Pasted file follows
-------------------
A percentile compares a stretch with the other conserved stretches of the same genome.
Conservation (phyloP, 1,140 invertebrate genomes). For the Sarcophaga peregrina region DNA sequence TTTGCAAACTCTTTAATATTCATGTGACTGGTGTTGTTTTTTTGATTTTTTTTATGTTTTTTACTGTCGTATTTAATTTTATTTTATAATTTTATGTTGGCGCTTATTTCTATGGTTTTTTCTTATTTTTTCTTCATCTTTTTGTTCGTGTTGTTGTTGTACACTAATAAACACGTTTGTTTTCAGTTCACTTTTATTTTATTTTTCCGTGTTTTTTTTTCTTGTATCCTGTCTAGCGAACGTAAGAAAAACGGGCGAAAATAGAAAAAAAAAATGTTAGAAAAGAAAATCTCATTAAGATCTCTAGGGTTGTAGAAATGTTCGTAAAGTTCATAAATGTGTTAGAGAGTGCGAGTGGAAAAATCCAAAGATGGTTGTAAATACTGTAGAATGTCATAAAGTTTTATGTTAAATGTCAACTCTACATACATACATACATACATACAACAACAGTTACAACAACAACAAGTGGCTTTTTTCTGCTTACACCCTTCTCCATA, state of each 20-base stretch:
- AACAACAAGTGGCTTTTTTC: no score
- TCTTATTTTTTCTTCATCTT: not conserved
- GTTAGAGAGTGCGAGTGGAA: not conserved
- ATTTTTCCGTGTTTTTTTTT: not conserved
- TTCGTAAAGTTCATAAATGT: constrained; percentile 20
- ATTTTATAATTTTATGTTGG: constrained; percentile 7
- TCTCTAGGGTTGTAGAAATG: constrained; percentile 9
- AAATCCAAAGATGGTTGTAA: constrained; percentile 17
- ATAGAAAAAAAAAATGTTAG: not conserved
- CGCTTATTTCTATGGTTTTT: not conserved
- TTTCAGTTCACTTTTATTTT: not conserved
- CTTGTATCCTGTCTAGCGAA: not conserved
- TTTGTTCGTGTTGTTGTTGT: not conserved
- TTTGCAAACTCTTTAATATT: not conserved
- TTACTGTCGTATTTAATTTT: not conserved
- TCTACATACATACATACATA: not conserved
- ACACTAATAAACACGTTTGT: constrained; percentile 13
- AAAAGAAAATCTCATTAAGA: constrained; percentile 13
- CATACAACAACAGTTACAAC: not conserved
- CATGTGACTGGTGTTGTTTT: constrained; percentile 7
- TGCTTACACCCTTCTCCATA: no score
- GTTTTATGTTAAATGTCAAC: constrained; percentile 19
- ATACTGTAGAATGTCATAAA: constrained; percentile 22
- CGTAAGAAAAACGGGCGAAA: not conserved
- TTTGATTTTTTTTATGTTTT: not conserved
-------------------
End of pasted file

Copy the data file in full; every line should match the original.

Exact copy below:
A percentile compares a stretch with the other conserved stretches of the same genome.
Conservation (phyloP, 1,140 invertebrate genomes). For the Sarcophaga peregrina region DNA sequence TTTGCAAACTCTTTAATATTCATGTGACTGGTGTTGTTTTTTTGATTTTTTTTATGTTTTTTACTGTCGTATTTAATTTTATTTTATAATTTTATGTTGGCGCTTATTTCTATGGTTTTTTCTTATTTTTTCTTCATCTTTTTGTTCGTGTTGTTGTTGTACACTAATAAACACGTTTGTTTTCAGTTCACTTTTATTTTATTTTTCCGTGTTTTTTTTTCTTGTATCCTGTCTAGCGAACGTAAGAAAAACGGGCGAAAATAGAAAAAAAAAATGTTAGAAAAGAAAATCTCATTAAGATCTCTAGGGTTGTAGAAATGTTCGTAAAGTTCATAAATGTGTTAGAGAGTGCGAGTGGAAAAATCCAAAGATGGTTGTAAATACTGTAGAATGTCATAAAGTTTTATGTTAAATGTCAACTCTACATACATACATACATACATACAACAACAGTTACAACAACAACAAGTGGCTTTTTTCTGCTTACACCCTTCTCCATA, state of each 20-base stretch:
- AACAACAAGTGGCTTTTTTC: no score
- TCTTATTTTTTCTTCATCTT: not conserved
- GTTAGAGAGTGCGAGTGGAA: not conserved
- ATTTTTCCGTGTTTTTTTTT: not conserved
- TTCGTAAAGTTCATAAATGT: constrained; percentile 20
- ATTTTATAATTTTATGTTGG: constrained; percentile 7
- TCTCTAGGGTTGTAGAAATG: constrained; percentile 9
- AAATCCAAAGATGGTTGTAA: constrained; percentile 17
- ATAGAAAAAAAAAATGTTAG: not conserved
- CGCTTATTTCTATGGTTTTT: not conserved
- TTTCAGTTCACTTTTATTTT: not conserved
- CTTGTATCCTGTCTAGCGAA: not conserved
- TTTGTTCGTGTTGTTGTTGT: not conserved
- TTTGCAAACTCTTTAATATT: not conserved
- TTACTGTCGTATTTAATTTT: not conserved
- TCTACATACATACATACATA: not conserved
- ACACTAATAAACACGTTTGT: constrained; percentile 13
- AAAAGAAAATCTCATTAAGA: constrained; percentile 13
- CATACAACAACAGTTACAAC: not conserved
- CATGTGACTGGTGTTGTTTT: constrained; percentile 7
- TGCTTACACCCTTCTCCATA: no score
- GTTTTATGTTAAATGTCAAC: constrained; percentile 19
- ATACTGTAGAATGTCATAAA: constrained; percentile 22
- CGTAAGAAAAACGGGCGAAA: not conserved
- TTTGATTTTTTTTATGTTTT: not conserved